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Why do "past participle adjectives" sometimes come after a noun( especially when "with" was used before them) but sometimes come before a noun( as normally should come) ?

1- Send the email with the file attached.

2- To take advantage of this offer please complete the attached forms.

3- He sat there, with his eyes closed, looking white and ill.

4- This is a image of a closed eye.

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The positioning of the past participle adjective is related both to the context of the sentence and to the preposition introducing the phrase.

Note, as your examples illustrate, that phrases introduced with some prepositions, including with and for tend to place the modifier after the noun:

With the file attached....
With your eyes closed ....
For the reasons given....
For the time required....

Also, the placing of the modifier can change the meaning:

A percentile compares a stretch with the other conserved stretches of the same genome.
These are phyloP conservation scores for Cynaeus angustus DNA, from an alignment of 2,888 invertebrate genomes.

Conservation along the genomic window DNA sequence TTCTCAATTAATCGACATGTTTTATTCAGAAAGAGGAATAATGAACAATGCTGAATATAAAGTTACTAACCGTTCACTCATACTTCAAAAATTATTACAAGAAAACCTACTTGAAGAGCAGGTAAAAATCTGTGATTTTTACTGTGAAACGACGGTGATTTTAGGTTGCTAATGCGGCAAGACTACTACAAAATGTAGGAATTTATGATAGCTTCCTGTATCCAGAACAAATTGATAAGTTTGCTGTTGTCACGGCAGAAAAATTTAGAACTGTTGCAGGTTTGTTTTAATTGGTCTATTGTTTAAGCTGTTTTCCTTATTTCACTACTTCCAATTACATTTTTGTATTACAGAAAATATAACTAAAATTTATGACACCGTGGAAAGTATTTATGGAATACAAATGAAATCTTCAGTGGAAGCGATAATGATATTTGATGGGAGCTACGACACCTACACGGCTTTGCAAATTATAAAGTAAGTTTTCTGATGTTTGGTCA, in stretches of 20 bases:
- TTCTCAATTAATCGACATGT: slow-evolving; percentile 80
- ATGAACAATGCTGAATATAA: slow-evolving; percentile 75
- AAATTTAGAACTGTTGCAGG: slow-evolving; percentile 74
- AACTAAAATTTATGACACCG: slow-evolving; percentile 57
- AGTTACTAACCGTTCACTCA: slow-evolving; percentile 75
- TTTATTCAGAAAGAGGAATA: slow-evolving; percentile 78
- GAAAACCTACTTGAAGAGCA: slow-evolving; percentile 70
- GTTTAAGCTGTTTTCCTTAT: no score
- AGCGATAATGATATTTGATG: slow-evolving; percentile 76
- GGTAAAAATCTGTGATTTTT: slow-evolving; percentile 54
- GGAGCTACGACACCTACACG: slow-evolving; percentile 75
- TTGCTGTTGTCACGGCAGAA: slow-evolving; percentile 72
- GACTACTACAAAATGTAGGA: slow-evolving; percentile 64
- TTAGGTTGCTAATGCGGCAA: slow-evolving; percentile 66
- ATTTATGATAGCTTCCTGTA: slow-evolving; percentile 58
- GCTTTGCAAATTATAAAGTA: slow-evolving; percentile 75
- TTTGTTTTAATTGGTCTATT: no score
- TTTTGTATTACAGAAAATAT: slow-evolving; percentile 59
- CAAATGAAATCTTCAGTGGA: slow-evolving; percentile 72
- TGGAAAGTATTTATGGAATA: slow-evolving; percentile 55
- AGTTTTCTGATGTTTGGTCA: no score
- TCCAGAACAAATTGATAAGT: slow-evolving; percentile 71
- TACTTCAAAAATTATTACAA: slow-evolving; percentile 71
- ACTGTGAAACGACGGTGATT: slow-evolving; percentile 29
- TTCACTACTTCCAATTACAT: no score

Answer the questions with the text book closed....
is subtly different from
Answer the questions with the closed text book.

And if you were to write:

Send the email with the attached file.

The meaning could be understood as Send the email with the file that I have attached rather than **send the email with the (relevant) file attached to it.

As a general rule, adjectives precede nouns. But when past participle adjectives follow nouns, it is also because the construction represents a shortened form:

With the file attached (to it)
For the reasons (that have been) given
For the time (that is) required
With your eyes (having been) closed

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